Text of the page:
Exploring the Kate Greenaway shortlist with judge Jake Hope

Published on: 16 March 2017

Jake Hope, one of the judges for the Kate Greenaway Medal, reveals how this year's nominees use illustration to open up books for young readers.

Images are capable of holding tremendous meaning. From prehistoric cave paintings to gifs, memes and emojis, images are a part of our everyday experience, allowing us to record and retrieve ideas and stories without barriers or boundaries.

Pictures have an immediacy that gives us direct access to information and stories.
And in sequence, pictures form patterns that carry readers through periods of time and across the world, creating an immersive experience that builds on the themes, moods and tone of a piece of writing. 

The CILIP Kate Greenaway Medal, currently celebrating its 60th anniversary, has a long, prestigious history in recognising distinguished illustration in children's titles.  Past winners include innovators such as: 

  • Raymond Briggs, this year's winner of the BookTrust Lifetime Achievement Award, who realised how a comic strip can carry emotion, poignancy and even political comment.  
  • Chris Riddell, the current Children's Laureate and the only illustrator to have won the award three times with titles like Pirate Diary, a superb example of narrative non-fiction - a sadly under-represented area.  
  • Lauren Child, whose clever use of mixed media illustrations create a thoroughly modern visual style that feels fresh and distinct.   

And now the 2017 shortlist features an impressive range of titles that encourage the reading and sharing of books through an imaginative mixture of words and pictures. 

First off is a title suitable for sharing with the very young. A Great Big Cuddle is a collaboration between past and present Children's Laureates Michael Rosen and Chris Riddell and offers a collection of poetry with full colour illustrations. The typography and graphic play make this generous book one that is ideal to cuddle up with.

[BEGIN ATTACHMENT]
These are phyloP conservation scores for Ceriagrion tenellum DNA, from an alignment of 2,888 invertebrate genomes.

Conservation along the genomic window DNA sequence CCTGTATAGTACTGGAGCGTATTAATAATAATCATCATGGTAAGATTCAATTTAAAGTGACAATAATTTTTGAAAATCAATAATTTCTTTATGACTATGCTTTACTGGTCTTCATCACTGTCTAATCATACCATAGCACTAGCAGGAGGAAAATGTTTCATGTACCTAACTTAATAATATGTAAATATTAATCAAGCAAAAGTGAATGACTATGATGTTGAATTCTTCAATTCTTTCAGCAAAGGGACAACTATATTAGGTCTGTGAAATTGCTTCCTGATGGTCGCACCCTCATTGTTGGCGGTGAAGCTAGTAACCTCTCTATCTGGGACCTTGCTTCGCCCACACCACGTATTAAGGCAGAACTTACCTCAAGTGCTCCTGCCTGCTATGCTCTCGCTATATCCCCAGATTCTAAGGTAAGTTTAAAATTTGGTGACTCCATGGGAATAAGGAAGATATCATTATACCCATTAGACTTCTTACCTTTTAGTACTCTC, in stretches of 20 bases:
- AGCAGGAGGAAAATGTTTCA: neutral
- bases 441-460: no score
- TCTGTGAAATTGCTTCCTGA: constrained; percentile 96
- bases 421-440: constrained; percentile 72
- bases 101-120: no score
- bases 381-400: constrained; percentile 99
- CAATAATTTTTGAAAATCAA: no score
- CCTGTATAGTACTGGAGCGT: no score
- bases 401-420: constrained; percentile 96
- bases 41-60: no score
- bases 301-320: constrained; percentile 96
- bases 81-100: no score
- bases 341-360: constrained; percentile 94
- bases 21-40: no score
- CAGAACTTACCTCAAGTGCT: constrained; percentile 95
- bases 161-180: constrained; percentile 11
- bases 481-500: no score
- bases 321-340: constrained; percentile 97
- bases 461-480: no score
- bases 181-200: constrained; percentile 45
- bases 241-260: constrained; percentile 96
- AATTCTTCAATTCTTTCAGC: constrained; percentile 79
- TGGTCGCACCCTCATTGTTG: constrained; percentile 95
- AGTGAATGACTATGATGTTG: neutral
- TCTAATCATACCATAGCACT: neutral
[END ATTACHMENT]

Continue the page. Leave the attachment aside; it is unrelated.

That powerful feeling of togetherness is also present in Lane Smith's There Is A Tribe of Kids. Motifs from the natural world are drawn together to encourage games, play and creativity. The wild and untamed nature of childhood is beautifully presented in this measured story, running alongside a message about the importance of friendship.

The wild natural world is also explored in Emily Gravett's Tidy, with its environmental message about Earth and the relationship we have with it. It's a humorous but thought-provoking story that draws upon visual play and the seasons.

Equally thought-provoking is The Journey, a timely story of refuge and seeking sanctuary from war. Drawing on traditional folk art references, Francesca Sanna powerfully evokes the destructive nature of conflict and the personal journeys made through our lives. Light and dark are contrasted throughout the book with incredible poignancy.

Elsewhere, The Marvels cleverly weaves together two stories, drawing upon history and theatre.  Brian Selznick has brought the characters and plot vividly to life thanks to a dynamic relationship between pictures and words - there's even a cinematic quality in how the illustrations zoom in and pan across.

A filmic sense of muscular movement and power also pervades Wild Animals of the North, Dieter Braun's factual book that uses cubist references to highlight the awe-inspiring wonder of the animal kingdom.  

Harry Potter and the Philosopher's Stone, meanwhile, breathes new life into a well-established story by creating a fresh look that differs from the film - it has an impressive, imaginative scope.  

And last but not least, The Wolves of Currumpaw is William Grill's retelling of the story of Lobo, the wolf King of Currumpaw.  Powerful, graphic storytelling invites the reader into this fully-realised landscape and history.

In other words, the Kate Greenaway Medal 2017 shortlist showcases the range of styles and stories - whether poetry or prose, fact or fiction - that illustration and images can enhance, enriching the experience of picking up a book and making a long-lasting impression on the reader.

Topics: Features

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